Attackers check the victims' Office 365 credentials in real time as they are typed into the phishing landing page, by using authentication APIs.
Researchers have uncovered a phishing attack using a new technique: Attackers are making use of authentication APIs to validate victims’ Office 365 credentials – in real time – as they enter them into the landing page.
Authentication APIs are used by apps and services running on the users’ behalf to access their data, Prashanth Arun, head of Data Science at Armorblox, told Threatpost. Office 365 requires app registrations to use APIs – but registrations require only an email address, making them seamless for attackers to leverage. Some additional configuration for the app also requires users to specify a website to “receive” authentication info, Arun added.
In a phishing attack recently spotted by researchers, the attacker used the authentication APIs to cross check the credentials of a senior executive at a large enterprise firm with the organization’s Azure Active directory. Active Directory (AD) is Microsoft’s proprietary directory service, which allows administrators to manage permissions and access to network resources. The authentication APIs use Azure AD to provide authentication services.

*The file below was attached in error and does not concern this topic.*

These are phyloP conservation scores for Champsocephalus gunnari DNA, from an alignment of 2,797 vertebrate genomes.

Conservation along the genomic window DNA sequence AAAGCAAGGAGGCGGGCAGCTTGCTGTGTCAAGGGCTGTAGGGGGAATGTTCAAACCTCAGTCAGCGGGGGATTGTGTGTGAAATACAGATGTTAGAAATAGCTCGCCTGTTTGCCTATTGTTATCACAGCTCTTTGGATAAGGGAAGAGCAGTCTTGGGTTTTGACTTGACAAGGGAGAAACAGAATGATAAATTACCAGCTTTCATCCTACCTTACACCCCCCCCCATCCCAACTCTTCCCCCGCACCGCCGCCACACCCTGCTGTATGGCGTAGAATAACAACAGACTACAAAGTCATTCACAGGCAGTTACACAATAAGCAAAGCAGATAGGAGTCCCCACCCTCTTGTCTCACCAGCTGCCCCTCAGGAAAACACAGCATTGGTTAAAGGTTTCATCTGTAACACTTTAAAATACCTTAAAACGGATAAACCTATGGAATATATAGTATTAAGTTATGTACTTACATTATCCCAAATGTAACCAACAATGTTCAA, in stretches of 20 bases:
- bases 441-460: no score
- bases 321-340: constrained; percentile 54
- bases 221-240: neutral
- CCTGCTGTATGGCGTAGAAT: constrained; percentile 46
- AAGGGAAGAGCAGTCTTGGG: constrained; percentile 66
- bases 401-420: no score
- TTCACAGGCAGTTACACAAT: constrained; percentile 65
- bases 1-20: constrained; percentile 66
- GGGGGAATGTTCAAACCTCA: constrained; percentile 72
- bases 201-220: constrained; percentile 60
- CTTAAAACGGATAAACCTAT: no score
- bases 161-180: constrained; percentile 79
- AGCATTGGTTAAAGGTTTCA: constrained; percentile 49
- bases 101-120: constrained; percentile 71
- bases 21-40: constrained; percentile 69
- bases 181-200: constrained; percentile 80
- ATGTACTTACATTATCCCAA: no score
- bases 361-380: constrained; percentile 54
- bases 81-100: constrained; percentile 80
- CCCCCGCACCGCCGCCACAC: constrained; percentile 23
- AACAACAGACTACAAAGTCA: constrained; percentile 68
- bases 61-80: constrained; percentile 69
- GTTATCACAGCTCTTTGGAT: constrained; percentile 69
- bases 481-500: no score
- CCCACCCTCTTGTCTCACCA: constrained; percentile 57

Researchers are warning of an ongoing Office 365 credential-phishing attack that's targeting the hospitality industry – and using visual CAPTCHAs to avoid detection and appear legitimate. ... The multiple CAPTCHAs serve as backups, in case the first one gets defeated by automated systems, said researchers.
Up to 50,000 Office 365 users are being targeted by a phishing campaign that purports to notify them of a “missed chat” from Microsoft Teams. Researchers are warning of a phishing campaign that pretends to be an automated message from Microsoft Teams.
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Attackers gain read-only permissions to snoop around Office 365 accounts, including emails, contacts and more. An APT known as TA2552 has been spotted using OAuth2 or other token-based authorization methods to access Office 365 accounts, in order to steal users' contacts and mail.
Learn what are the most important API security threats engineering leaders should be aware of and steps you can take to prevent them